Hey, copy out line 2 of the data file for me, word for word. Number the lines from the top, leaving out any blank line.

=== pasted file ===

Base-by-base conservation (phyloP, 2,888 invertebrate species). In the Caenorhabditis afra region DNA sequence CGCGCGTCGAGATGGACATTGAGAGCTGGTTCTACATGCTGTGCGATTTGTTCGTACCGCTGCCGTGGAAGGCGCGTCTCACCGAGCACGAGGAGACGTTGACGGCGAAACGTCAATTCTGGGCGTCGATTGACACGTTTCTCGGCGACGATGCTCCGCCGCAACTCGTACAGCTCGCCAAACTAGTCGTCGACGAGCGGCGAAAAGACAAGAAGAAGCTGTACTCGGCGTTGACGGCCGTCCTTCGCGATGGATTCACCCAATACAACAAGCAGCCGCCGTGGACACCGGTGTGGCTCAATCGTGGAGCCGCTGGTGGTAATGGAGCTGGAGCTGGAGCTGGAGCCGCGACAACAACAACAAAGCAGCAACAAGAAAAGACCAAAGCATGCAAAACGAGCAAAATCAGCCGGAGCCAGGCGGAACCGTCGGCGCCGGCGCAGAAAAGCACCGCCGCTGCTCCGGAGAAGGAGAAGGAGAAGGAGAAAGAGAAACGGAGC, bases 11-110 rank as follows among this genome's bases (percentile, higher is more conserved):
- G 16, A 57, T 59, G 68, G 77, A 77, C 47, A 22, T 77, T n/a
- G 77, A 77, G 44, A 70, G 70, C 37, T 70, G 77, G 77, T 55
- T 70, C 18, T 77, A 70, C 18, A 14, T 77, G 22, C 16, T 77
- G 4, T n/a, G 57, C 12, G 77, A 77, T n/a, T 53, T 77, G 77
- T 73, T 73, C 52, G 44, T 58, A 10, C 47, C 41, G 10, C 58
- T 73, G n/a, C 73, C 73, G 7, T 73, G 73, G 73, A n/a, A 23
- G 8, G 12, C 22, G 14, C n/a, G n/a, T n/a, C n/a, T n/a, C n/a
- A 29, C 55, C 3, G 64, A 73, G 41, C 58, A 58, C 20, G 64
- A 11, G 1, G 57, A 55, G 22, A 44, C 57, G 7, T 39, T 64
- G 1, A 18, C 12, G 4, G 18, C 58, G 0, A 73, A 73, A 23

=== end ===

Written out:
- G 16, A 57, T 59, G 68, G 77, A 77, C 47, A 22, T 77, T n/a